COLUMBIA, S.C. -- Ten people, most of them residents of Little River, were charged in a complaint alleging a conspiracy to commit mail and wire fraud, according to U.S. Attorney Bill Nettles.
The complaint, unsealed Tuesday after the arrests of nine of the defendants, alleges the scam targeted elderly victims around the country, notifying them they won a lottery or sweepstakes, but needed to pay fees in advance in order to receive their winnings. The complaint alleges that more than 200 individuals were victimized and paid more than $1 million to receive their non-existent lottery prizes. The conspiracy charge carries a maximum prison term of 20 years and a fine of up to $250,000. The defendants and their last known city of residence are:
- Wayne Duffus, 28, currently incarcerated, formerly of Little River
- Rajah Robinson, age 28, Little River
- Shadiki Brown, Little River
- Lorenzo Samuels, 27, Riverdale, Ga.
- Davion Bellamy, 25, Conway
- LeGrant Allen, 29, Little River
- Damion McLeish, 33, North Myrtle Beach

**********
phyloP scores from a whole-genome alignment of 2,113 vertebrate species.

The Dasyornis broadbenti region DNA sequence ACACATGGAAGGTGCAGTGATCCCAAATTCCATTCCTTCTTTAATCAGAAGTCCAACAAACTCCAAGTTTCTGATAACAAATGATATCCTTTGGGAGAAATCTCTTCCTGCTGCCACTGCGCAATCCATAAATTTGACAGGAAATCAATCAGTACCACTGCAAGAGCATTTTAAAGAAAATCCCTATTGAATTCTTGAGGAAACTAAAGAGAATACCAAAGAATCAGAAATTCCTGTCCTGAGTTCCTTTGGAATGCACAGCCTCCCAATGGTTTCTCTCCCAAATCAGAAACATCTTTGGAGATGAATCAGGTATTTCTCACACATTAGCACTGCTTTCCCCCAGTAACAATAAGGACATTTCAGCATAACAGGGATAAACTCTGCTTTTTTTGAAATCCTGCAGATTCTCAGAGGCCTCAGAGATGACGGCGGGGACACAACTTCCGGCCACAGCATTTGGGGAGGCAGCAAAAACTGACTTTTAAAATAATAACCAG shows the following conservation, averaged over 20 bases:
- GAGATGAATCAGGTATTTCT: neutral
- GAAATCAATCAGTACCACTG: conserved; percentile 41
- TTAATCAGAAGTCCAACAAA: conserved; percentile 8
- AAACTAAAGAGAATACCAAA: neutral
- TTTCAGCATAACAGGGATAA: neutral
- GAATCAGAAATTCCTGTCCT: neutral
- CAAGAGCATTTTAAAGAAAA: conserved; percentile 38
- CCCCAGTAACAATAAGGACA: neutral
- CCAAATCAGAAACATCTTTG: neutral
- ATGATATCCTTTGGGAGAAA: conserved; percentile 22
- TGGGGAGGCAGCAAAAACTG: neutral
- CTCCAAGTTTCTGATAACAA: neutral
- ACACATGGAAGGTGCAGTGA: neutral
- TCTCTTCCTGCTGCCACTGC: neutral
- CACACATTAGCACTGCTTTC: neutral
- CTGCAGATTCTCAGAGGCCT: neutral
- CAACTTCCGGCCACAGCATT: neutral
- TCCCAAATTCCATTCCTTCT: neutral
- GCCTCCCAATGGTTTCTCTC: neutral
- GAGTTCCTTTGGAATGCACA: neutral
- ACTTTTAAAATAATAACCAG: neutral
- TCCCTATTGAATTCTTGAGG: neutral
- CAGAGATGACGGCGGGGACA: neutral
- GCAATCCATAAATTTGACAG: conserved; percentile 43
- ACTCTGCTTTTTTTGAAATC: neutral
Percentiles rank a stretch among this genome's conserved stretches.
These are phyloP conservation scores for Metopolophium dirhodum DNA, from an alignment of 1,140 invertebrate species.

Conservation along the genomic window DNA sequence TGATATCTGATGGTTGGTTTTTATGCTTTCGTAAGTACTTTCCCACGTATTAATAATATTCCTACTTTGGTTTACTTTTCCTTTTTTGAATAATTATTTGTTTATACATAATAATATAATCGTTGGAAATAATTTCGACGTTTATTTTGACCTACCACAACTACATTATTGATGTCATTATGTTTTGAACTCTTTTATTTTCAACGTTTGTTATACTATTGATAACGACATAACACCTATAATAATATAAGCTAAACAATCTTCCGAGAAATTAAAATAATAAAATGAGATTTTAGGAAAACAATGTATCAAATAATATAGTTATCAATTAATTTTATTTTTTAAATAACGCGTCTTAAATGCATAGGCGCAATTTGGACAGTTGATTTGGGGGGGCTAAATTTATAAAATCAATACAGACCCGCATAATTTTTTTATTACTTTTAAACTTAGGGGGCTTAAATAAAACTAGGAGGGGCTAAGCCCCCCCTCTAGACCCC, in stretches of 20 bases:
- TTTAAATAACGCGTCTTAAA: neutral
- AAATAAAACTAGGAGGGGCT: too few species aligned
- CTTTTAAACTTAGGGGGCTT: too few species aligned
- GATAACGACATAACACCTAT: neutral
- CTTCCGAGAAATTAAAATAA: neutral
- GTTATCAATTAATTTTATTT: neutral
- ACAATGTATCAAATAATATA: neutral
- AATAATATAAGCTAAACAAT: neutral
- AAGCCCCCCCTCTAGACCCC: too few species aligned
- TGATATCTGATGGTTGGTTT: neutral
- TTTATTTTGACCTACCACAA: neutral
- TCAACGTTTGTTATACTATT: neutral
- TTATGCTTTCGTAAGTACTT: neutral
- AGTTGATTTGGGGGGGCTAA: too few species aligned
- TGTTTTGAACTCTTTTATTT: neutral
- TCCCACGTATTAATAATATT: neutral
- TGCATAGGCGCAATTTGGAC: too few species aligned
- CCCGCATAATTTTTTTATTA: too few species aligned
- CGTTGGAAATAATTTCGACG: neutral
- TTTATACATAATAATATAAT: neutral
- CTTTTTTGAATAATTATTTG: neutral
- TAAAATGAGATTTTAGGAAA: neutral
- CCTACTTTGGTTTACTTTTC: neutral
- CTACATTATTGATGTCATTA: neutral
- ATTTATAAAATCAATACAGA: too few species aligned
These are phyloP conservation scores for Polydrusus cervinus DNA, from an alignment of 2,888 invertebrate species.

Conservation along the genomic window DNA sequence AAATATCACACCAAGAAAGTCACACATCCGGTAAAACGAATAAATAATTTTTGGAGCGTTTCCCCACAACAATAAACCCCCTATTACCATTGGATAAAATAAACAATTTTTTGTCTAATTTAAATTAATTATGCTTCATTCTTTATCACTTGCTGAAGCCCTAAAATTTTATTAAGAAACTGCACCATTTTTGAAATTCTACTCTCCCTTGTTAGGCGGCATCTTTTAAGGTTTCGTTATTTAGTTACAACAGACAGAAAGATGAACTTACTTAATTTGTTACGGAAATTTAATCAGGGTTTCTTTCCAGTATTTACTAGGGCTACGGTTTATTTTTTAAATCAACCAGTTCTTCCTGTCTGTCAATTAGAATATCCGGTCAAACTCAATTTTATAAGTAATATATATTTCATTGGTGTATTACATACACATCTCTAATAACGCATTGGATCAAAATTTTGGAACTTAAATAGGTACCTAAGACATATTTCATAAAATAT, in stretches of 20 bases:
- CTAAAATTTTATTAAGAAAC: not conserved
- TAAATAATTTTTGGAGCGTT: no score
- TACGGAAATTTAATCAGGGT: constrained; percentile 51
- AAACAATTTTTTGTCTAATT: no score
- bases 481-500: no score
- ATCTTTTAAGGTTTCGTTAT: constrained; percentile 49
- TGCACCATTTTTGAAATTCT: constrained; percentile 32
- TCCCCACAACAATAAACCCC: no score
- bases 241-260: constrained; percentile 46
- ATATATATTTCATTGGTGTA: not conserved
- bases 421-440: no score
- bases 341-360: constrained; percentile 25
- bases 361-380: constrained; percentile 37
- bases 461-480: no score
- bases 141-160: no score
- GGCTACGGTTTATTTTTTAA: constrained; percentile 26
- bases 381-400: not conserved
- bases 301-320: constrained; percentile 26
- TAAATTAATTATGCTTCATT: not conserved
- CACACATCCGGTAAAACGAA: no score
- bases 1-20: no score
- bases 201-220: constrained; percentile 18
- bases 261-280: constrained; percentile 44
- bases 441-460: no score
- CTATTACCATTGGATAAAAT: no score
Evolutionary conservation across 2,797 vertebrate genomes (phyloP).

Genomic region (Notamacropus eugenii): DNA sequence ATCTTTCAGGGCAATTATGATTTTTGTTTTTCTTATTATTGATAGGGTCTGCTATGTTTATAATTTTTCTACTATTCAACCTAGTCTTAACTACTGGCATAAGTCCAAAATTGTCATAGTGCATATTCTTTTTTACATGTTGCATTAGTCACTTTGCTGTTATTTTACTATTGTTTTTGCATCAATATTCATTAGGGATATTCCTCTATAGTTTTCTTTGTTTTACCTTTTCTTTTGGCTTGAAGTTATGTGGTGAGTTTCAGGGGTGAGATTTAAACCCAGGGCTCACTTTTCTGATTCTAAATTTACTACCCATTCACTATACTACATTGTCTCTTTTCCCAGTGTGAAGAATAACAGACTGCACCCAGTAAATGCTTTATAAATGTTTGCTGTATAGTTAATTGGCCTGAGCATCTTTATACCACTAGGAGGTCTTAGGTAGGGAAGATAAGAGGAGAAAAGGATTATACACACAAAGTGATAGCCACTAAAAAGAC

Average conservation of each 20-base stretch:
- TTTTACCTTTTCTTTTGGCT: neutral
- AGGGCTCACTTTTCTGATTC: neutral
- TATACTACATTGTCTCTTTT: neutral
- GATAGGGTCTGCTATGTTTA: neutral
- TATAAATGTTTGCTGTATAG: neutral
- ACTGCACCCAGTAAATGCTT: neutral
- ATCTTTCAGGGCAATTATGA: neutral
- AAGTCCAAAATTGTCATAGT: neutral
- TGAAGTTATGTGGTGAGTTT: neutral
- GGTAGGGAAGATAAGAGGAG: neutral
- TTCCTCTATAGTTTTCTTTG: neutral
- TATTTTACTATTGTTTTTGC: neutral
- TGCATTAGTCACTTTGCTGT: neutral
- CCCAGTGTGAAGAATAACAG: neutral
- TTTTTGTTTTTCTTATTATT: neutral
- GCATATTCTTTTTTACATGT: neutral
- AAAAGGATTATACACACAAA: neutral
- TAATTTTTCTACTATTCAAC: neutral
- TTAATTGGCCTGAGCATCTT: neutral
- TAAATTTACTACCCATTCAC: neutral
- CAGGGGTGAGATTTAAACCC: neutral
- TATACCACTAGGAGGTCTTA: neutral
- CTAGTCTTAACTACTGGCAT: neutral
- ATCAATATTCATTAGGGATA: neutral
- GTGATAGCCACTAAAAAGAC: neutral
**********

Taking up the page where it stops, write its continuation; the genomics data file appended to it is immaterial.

- Ann Marie Yapp, 43, North Myrtle Beach
- Denisha Robinson, 26, Little River
- Quashinda Godbolt, 36, Conway
Defendant Lorenzo Samuels was arrested Tuesday morning in Georgia and was scheduled to appear before a U.S. Magistrate Judge in Atlanta at 2 p.m. The other eight arrestees will make their initial appearances in Florence at 2:30 p.m.
The case was investigated by special agents with Homeland Security Investigations (HSI) and Inspectors with the United States Postal Inspection Service (USPIS).
“These individuals stand accused of preying on some of the most vulnerable members in our communities in their callous quest for money," said Brock D. Nicholson, Special Agent in Charge of HSI Atlanta. "We will continue to work with our partners at the U.S. Postal Inspection Service and the U.S. Attorney’s Office and other law enforcement agencies to put these criminal enterprises out of business.”
“The United States Postal Inspection Service is dedicated to combating Jamaican foreign lottery scams across the U.S. and here in South Carolina. Those who attempt to utilize the U.S. Mails to prey on Americans, especially the elderly, are pursued to the fullest extent of the law by U.S. Postal Inspectors,Keith A. Fixel, Inspector in Charge of the Charlotte Division said. "Working alongside our law enforcement partners, this case is an example of agencies joining forces to protect the public and demonstrates the far reaching arm of law enforcement to identify those responsible and hold them accountable.”
Assistant United States Attorneys A. Bradley Parham and Eric Klumb are prosecuting the case.
The United States Attorney stated the charges alleged in the complaint are merely accusations and that all defendants are presumed innocent until and unless proven guilty.